It's a bit hard to categorize the Netgear N600 Wireless Dual Band Router WNDR3400. On one hand it has the stellar performance and features of a high-end wireless router; on the other, it doesn't support Gigabit Ethernet, a lack that is only found in budget low-end routers. At the street price of just around $80, however, this is a great deal nonetheless.
The WNDR3400 offers all-around great wireless performance on both the 2.4GHz and 5GHz bands with excellent range, especially on the 2.4GHz band. Apart from the lack of Gigabit Ethernet, the only other complaint we have is the network storage throughput speed, which is mediocre. However, this is common among routers with the same features.
If you're looking for a well-rounded wireless router for your home and don't want to spend much, the WNDR3400 is worth every penny.
Design and setup
The N600 Wireless Dual Band Router WNDR3400 router looks much like a member of Netgear's RangeMax family of routers and access points. On top, right in the middle of the sleek black surface, it has a big, round blue button adorned with eight little LED lights that supposedly represent the directions in which the antennas are directed. Like most Netgear routers and access points, the WNDR3400 has an internal antenna design, making it more compact and tidier than routers with external antennas. This big blue button is also dubbed the Wi-Fi Protected Setup button. Press it and you will start a 2-minute window of time in which other WPS-enabled devices can enter the network.
On the back, the router has four LAN ports (for wired clients) and one WAN port (to be connected to an Internet source such as a broadband modem). These ports, unfortunately, are all regular 10/100Mbps Ethernet. Near the ports are the Wi-Fi on/off switch and a USB 2.0 port to host an external hard drive for the router's network storage feature.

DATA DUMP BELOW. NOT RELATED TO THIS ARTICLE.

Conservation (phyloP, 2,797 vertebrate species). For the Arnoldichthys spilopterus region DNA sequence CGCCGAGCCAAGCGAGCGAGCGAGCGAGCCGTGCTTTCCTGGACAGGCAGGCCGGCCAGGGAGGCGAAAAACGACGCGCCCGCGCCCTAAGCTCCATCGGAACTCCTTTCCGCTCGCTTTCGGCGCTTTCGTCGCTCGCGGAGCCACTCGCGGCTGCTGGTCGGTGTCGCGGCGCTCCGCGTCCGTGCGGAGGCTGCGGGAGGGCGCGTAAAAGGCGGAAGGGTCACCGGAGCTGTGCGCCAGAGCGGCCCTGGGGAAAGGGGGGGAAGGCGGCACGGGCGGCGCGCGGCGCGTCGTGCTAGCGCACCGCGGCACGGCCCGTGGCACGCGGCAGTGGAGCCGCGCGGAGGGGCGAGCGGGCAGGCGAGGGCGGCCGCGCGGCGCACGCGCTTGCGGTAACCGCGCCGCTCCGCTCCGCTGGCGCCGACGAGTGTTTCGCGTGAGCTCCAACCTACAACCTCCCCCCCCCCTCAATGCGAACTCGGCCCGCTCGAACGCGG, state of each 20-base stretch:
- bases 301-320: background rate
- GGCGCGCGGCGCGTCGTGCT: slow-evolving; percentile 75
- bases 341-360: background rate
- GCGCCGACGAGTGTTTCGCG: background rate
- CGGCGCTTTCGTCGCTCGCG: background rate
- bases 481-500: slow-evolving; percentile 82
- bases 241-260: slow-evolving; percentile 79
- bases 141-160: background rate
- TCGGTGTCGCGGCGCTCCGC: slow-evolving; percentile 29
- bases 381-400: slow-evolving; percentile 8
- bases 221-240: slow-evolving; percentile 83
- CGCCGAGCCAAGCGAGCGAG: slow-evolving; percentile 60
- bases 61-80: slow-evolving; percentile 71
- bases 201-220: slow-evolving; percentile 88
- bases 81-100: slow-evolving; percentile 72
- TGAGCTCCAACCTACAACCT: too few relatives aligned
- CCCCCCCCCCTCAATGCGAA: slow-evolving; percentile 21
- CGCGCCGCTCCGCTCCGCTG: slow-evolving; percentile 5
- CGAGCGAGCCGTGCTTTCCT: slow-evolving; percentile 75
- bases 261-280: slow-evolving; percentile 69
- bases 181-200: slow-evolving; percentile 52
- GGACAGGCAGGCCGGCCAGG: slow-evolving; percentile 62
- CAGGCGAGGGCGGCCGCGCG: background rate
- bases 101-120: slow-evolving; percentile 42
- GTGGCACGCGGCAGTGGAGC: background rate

On the front, the WNDR3400 has an array of LED lights that show the status of the network ports, the connection to the Internet, the USB port, and so on. The router has two detachable feet that enable it to work in the vertical position.
The router comes with a setup application called Netgear Genie that includes detailed step-by-step instructions. The instructions are so clear that we believe few would have trouble getting the router up and running. We were able to do so within 5 minutes, including the time spent getting the router out of the box. Note, however, this is an early version of Netgear Genie. During CES 2011, Netgear announced a much more advanced version of the software that can do a lot more than just help set up the device.
The WNDR3400 is the second true dual-band router we've reviewed from Netgear, following the WNDR3700. This means it's capable of simultaneously broadcasting Wireless-N signals on both the 2.4GHz and 5GHz frequencies. The 2.4GHz is the popular wireless band shared with other home devices such as cordless phones and Bluetooth headsets. The 5GHz band is somewhat more exclusive and therefore should offer better throughput performance. By being dual-band, the WNDR3400 supports virtually all existing network clients.